Relief for exporters, investors and job hunters: Economy roundup

The good economic news keeps coming this week. Two days after the RBA signalled interest rates were on the way down, probably as early as September, exports woke up to the good news.

The good economic news keeps coming this week. Two days after the RBA signalled interest rates were on the way down, probably as early as September, exports woke up to the good news.

After trading around US95c for the majority of the last few months the dollar has slipped to US91c in the last few days as a result of speculation of interest rate cuts in Australia and falling commodity prices.

That’s bound to provide some relief for Australia’s beleaguered exporters, who have been battling soaring interest rates, fuel prices and input costs at home and deteriorating economic conditions in many key export markets.

Australian investors and super fund members haven’t had a great year, but there have been a few signs of hope in the last few days.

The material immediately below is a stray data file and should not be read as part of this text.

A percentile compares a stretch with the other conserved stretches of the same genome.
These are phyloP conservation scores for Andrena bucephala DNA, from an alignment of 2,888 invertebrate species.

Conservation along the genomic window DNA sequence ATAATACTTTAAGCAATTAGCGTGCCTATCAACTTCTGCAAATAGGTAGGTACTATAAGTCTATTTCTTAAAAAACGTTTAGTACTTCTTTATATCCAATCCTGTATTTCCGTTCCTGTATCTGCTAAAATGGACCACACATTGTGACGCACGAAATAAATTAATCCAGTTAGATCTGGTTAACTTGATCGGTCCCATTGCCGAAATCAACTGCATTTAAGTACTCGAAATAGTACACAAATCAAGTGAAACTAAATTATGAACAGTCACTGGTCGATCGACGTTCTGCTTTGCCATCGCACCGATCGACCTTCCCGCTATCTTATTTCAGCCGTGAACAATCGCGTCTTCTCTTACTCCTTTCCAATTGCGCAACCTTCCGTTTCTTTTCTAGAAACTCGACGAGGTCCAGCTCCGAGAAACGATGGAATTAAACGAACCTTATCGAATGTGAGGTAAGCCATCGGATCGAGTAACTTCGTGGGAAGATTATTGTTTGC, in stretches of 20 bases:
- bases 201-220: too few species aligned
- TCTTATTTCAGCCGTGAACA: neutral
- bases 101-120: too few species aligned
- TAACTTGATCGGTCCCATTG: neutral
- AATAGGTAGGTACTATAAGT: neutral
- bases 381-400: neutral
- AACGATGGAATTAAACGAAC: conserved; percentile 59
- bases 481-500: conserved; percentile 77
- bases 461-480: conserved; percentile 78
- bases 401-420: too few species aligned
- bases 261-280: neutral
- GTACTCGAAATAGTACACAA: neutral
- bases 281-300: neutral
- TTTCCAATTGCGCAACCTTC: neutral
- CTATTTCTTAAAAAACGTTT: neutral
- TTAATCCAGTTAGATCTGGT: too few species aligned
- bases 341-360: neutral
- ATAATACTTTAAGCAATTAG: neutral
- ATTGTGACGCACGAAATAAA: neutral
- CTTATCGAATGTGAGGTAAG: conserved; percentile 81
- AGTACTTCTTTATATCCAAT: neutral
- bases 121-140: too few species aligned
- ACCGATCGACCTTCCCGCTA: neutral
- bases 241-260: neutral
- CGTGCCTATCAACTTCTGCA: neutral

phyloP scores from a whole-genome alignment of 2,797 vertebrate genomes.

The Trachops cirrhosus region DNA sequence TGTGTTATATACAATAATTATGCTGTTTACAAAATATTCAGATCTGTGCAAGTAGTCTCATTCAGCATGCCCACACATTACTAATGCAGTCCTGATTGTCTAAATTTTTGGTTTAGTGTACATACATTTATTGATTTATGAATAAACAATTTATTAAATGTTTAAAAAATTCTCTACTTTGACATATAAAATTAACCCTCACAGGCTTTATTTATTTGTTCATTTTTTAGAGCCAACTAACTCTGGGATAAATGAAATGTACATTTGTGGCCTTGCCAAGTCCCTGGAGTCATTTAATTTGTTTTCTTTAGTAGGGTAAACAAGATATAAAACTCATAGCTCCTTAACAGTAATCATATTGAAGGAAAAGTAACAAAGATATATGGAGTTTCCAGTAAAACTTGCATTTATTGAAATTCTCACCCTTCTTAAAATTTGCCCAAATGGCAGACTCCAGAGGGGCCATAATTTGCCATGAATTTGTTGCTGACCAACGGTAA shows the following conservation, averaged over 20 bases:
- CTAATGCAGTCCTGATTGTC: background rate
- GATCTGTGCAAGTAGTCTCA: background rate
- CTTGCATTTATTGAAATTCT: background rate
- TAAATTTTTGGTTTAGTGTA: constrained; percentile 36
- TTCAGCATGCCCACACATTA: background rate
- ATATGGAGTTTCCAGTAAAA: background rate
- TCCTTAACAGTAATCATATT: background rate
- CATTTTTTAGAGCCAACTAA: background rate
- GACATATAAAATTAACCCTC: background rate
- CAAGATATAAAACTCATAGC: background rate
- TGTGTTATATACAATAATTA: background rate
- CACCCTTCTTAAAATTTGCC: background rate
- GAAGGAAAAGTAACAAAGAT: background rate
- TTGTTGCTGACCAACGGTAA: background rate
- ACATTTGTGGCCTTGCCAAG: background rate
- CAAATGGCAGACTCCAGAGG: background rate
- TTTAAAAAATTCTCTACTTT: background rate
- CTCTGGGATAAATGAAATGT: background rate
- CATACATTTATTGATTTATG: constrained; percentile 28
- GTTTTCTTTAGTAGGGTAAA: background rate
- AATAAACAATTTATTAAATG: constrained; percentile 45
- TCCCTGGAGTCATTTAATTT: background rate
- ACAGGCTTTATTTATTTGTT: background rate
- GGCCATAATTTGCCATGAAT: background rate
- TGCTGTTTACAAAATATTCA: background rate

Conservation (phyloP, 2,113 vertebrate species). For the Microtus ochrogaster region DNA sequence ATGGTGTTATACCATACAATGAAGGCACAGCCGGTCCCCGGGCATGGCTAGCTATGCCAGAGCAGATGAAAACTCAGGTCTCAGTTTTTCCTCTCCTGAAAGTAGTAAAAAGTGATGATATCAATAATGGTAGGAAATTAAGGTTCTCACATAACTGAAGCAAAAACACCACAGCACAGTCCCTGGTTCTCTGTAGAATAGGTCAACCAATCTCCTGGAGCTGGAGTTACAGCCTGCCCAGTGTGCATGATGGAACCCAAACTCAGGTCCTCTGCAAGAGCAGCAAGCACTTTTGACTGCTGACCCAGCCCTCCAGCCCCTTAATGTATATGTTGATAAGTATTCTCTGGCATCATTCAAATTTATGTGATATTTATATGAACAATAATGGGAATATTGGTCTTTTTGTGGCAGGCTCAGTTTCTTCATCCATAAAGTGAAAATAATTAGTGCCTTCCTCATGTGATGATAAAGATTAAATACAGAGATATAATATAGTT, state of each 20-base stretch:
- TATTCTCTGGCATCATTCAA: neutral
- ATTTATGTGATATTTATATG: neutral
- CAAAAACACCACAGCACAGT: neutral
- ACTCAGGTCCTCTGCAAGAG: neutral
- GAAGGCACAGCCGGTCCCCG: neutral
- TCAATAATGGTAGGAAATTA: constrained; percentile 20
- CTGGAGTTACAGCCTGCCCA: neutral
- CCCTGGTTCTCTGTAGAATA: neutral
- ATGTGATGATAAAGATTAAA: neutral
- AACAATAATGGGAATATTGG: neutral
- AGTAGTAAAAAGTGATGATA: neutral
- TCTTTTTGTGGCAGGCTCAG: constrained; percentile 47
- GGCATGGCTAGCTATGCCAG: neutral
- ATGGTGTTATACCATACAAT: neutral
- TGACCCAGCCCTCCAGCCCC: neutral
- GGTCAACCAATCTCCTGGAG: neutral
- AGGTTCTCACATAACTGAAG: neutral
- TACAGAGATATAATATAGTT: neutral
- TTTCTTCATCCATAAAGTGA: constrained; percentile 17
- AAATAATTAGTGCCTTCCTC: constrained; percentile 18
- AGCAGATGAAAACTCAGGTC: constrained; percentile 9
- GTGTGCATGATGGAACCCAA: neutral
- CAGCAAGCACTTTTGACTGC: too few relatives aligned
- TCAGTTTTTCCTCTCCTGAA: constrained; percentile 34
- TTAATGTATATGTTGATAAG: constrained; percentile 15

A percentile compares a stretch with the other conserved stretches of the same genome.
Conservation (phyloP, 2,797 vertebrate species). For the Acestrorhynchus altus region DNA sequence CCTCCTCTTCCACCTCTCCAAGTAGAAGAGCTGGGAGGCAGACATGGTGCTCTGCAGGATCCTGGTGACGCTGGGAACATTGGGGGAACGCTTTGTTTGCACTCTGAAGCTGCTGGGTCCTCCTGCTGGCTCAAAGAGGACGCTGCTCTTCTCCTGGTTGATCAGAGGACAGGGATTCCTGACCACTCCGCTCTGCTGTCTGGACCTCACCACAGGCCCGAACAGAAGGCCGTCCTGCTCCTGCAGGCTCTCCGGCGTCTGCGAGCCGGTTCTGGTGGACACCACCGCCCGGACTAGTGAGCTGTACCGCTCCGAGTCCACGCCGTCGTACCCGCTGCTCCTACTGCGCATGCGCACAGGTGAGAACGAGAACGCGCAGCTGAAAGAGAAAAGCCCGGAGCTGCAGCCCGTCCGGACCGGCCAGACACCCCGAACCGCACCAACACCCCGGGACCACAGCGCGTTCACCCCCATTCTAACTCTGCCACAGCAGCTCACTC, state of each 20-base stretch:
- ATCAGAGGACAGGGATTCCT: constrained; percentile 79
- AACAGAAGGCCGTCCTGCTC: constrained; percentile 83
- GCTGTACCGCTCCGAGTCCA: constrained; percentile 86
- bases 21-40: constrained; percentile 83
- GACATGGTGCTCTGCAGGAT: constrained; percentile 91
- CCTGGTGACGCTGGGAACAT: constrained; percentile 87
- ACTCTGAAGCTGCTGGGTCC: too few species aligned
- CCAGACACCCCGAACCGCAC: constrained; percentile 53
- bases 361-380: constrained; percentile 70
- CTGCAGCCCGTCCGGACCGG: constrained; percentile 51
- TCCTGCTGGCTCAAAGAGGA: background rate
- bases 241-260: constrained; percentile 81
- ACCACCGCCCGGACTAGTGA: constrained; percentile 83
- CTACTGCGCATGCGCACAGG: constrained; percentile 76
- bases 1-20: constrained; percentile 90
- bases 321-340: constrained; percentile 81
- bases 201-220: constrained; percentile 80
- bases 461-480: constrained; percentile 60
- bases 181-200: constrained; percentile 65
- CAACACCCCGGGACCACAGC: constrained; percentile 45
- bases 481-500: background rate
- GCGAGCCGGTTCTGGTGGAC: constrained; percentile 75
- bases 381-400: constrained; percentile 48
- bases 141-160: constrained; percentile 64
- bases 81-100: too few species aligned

The benchmark S&P/ASX200 index increased 3.1% yesterday and Wall Street rose again overnight, with the Dow Jones industrial average up 40.30 points, or 0.35% to 11,656.07.

This morning’s trading has been mixed. After rising by around 1% in early trade, fresh investor concern about the banking and finance sector dragged the market down 6.9 points at 4962.2 by 11.00am AEST.

This big piece of economic news for the morning was employment data, with the unemployment rate remaining steady at 4.3% in June. What surprised economists most was that full-time employment increased by 53,700 jobs.

But AMP chief economist Shane Oliver says that’s not surprising, as employment is a lagging economic indicator.

“It usually takes a while for companies to turn around their HR programs from hiring to firing, but the closures and layoffs at Starbucks and a few other companies are likely to be a sign of things to come,” he says.

“As the weakness already evident elsewhere in the economy, particularly in retailing and housing, start to feed through, we expect much softer readings for employment in the months ahead and see the unemployment rate heading up above 5% by June next year.”

This morning’s performance of construction index from the Australian Industry Group and Housing Industry Association showed the sector contracting for the fifth consecutive month in July to 41.6, remaining below the 50 point level separating expansion from contraction.

There was one bright spot though – the huge pipeline of major infrastructure work helped the engineering construction sub-index rise 15.2 points in July to 51.9.

 

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